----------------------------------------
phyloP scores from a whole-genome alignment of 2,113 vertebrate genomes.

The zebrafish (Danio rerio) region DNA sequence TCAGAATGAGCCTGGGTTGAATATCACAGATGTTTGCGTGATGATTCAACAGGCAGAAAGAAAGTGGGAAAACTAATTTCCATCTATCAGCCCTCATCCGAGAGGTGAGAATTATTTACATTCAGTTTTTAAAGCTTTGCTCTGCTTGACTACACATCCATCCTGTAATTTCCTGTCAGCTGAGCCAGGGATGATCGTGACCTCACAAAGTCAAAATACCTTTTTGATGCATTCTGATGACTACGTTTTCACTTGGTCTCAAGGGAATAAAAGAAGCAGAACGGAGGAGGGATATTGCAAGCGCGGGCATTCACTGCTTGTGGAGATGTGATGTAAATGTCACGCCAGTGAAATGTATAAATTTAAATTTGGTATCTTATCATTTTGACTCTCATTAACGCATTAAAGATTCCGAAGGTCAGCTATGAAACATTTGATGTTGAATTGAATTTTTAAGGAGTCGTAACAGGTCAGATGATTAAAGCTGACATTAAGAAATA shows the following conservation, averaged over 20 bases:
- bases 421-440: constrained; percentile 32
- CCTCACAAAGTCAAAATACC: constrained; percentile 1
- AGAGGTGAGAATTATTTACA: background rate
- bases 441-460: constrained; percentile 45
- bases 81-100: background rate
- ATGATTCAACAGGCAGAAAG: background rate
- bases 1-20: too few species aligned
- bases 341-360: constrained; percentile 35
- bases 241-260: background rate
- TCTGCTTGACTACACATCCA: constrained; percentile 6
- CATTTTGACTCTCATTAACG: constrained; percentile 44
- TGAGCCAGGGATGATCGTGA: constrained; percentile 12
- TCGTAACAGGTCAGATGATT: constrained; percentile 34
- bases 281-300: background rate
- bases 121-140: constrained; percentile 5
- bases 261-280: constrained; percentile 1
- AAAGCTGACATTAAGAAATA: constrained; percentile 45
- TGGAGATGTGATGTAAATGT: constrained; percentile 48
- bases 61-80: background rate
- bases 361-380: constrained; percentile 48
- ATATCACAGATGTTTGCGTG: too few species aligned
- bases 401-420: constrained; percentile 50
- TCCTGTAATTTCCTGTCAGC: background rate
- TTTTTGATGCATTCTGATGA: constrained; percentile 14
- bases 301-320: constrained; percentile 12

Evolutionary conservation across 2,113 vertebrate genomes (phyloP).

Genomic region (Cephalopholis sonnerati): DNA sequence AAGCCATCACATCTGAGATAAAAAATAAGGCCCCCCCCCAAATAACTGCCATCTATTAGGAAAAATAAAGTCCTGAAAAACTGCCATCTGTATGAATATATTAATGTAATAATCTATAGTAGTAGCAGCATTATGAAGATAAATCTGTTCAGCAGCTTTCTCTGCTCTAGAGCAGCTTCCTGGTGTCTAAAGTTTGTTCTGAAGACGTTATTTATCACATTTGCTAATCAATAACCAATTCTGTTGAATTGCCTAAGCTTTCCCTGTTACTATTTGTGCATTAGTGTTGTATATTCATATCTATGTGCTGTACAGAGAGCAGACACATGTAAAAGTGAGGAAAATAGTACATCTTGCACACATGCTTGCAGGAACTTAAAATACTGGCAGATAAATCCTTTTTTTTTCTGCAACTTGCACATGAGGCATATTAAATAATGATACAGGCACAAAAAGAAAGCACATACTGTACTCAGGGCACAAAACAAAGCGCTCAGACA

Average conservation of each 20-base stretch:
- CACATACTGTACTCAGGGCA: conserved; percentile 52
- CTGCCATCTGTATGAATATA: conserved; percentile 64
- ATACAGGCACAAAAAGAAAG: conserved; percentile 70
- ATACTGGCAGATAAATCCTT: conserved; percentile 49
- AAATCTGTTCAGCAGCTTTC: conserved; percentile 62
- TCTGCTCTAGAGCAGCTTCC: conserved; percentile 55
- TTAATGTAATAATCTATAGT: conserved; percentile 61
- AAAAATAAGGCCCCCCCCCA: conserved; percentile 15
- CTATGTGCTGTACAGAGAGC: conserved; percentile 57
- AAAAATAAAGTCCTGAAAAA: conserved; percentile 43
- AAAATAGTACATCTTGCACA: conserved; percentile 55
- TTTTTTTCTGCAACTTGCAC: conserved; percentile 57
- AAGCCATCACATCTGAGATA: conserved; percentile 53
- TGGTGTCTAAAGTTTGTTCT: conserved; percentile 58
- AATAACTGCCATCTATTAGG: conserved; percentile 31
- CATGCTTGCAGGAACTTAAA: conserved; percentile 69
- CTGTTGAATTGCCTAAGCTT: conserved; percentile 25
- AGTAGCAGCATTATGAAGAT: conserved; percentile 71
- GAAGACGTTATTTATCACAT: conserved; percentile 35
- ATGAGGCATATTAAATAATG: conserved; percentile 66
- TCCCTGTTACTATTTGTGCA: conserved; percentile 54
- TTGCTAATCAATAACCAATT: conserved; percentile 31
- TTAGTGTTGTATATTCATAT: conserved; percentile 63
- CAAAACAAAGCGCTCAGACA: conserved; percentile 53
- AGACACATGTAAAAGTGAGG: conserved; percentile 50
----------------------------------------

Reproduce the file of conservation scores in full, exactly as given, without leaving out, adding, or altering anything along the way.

phyloP scores from a whole-genome alignment of 2,113 vertebrate genomes.

The zebrafish (Danio rerio) region DNA sequence TCAGAATGAGCCTGGGTTGAATATCACAGATGTTTGCGTGATGATTCAACAGGCAGAAAGAAAGTGGGAAAACTAATTTCCATCTATCAGCCCTCATCCGAGAGGTGAGAATTATTTACATTCAGTTTTTAAAGCTTTGCTCTGCTTGACTACACATCCATCCTGTAATTTCCTGTCAGCTGAGCCAGGGATGATCGTGACCTCACAAAGTCAAAATACCTTTTTGATGCATTCTGATGACTACGTTTTCACTTGGTCTCAAGGGAATAAAAGAAGCAGAACGGAGGAGGGATATTGCAAGCGCGGGCATTCACTGCTTGTGGAGATGTGATGTAAATGTCACGCCAGTGAAATGTATAAATTTAAATTTGGTATCTTATCATTTTGACTCTCATTAACGCATTAAAGATTCCGAAGGTCAGCTATGAAACATTTGATGTTGAATTGAATTTTTAAGGAGTCGTAACAGGTCAGATGATTAAAGCTGACATTAAGAAATA shows the following conservation, averaged over 20 bases:
- bases 421-440: constrained; percentile 32
- CCTCACAAAGTCAAAATACC: constrained; percentile 1
- AGAGGTGAGAATTATTTACA: background rate
- bases 441-460: constrained; percentile 45
- bases 81-100: background rate
- ATGATTCAACAGGCAGAAAG: background rate
- bases 1-20: too few species aligned
- bases 341-360: constrained; percentile 35
- bases 241-260: background rate
- TCTGCTTGACTACACATCCA: constrained; percentile 6
- CATTTTGACTCTCATTAACG: constrained; percentile 44
- TGAGCCAGGGATGATCGTGA: constrained; percentile 12
- TCGTAACAGGTCAGATGATT: constrained; percentile 34
- bases 281-300: background rate
- bases 121-140: constrained; percentile 5
- bases 261-280: constrained; percentile 1
- AAAGCTGACATTAAGAAATA: constrained; percentile 45
- TGGAGATGTGATGTAAATGT: constrained; percentile 48
- bases 61-80: background rate
- bases 361-380: constrained; percentile 48
- ATATCACAGATGTTTGCGTG: too few species aligned
- bases 401-420: constrained; percentile 50
- TCCTGTAATTTCCTGTCAGC: background rate
- TTTTTGATGCATTCTGATGA: constrained; percentile 14
- bases 301-320: constrained; percentile 12

Evolutionary conservation across 2,113 vertebrate genomes (phyloP).

Genomic region (Cephalopholis sonnerati): DNA sequence AAGCCATCACATCTGAGATAAAAAATAAGGCCCCCCCCCAAATAACTGCCATCTATTAGGAAAAATAAAGTCCTGAAAAACTGCCATCTGTATGAATATATTAATGTAATAATCTATAGTAGTAGCAGCATTATGAAGATAAATCTGTTCAGCAGCTTTCTCTGCTCTAGAGCAGCTTCCTGGTGTCTAAAGTTTGTTCTGAAGACGTTATTTATCACATTTGCTAATCAATAACCAATTCTGTTGAATTGCCTAAGCTTTCCCTGTTACTATTTGTGCATTAGTGTTGTATATTCATATCTATGTGCTGTACAGAGAGCAGACACATGTAAAAGTGAGGAAAATAGTACATCTTGCACACATGCTTGCAGGAACTTAAAATACTGGCAGATAAATCCTTTTTTTTTCTGCAACTTGCACATGAGGCATATTAAATAATGATACAGGCACAAAAAGAAAGCACATACTGTACTCAGGGCACAAAACAAAGCGCTCAGACA

Average conservation of each 20-base stretch:
- CACATACTGTACTCAGGGCA: conserved; percentile 52
- CTGCCATCTGTATGAATATA: conserved; percentile 64
- ATACAGGCACAAAAAGAAAG: conserved; percentile 70
- ATACTGGCAGATAAATCCTT: conserved; percentile 49
- AAATCTGTTCAGCAGCTTTC: conserved; percentile 62
- TCTGCTCTAGAGCAGCTTCC: conserved; percentile 55
- TTAATGTAATAATCTATAGT: conserved; percentile 61
- AAAAATAAGGCCCCCCCCCA: conserved; percentile 15
- CTATGTGCTGTACAGAGAGC: conserved; percentile 57
- AAAAATAAAGTCCTGAAAAA: conserved; percentile 43
- AAAATAGTACATCTTGCACA: conserved; percentile 55
- TTTTTTTCTGCAACTTGCAC: conserved; percentile 57
- AAGCCATCACATCTGAGATA: conserved; percentile 53
- TGGTGTCTAAAGTTTGTTCT: conserved; percentile 58
- AATAACTGCCATCTATTAGG: conserved; percentile 31
- CATGCTTGCAGGAACTTAAA: conserved; percentile 69
- CTGTTGAATTGCCTAAGCTT: conserved; percentile 25
- AGTAGCAGCATTATGAAGAT: conserved; percentile 71
- GAAGACGTTATTTATCACAT: conserved; percentile 35
- ATGAGGCATATTAAATAATG: conserved; percentile 66
- TCCCTGTTACTATTTGTGCA: conserved; percentile 54
- TTGCTAATCAATAACCAATT: conserved; percentile 31
- TTAGTGTTGTATATTCATAT: conserved; percentile 63
- CAAAACAAAGCGCTCAGACA: conserved; percentile 53
- AGACACATGTAAAAGTGAGG: conserved; percentile 50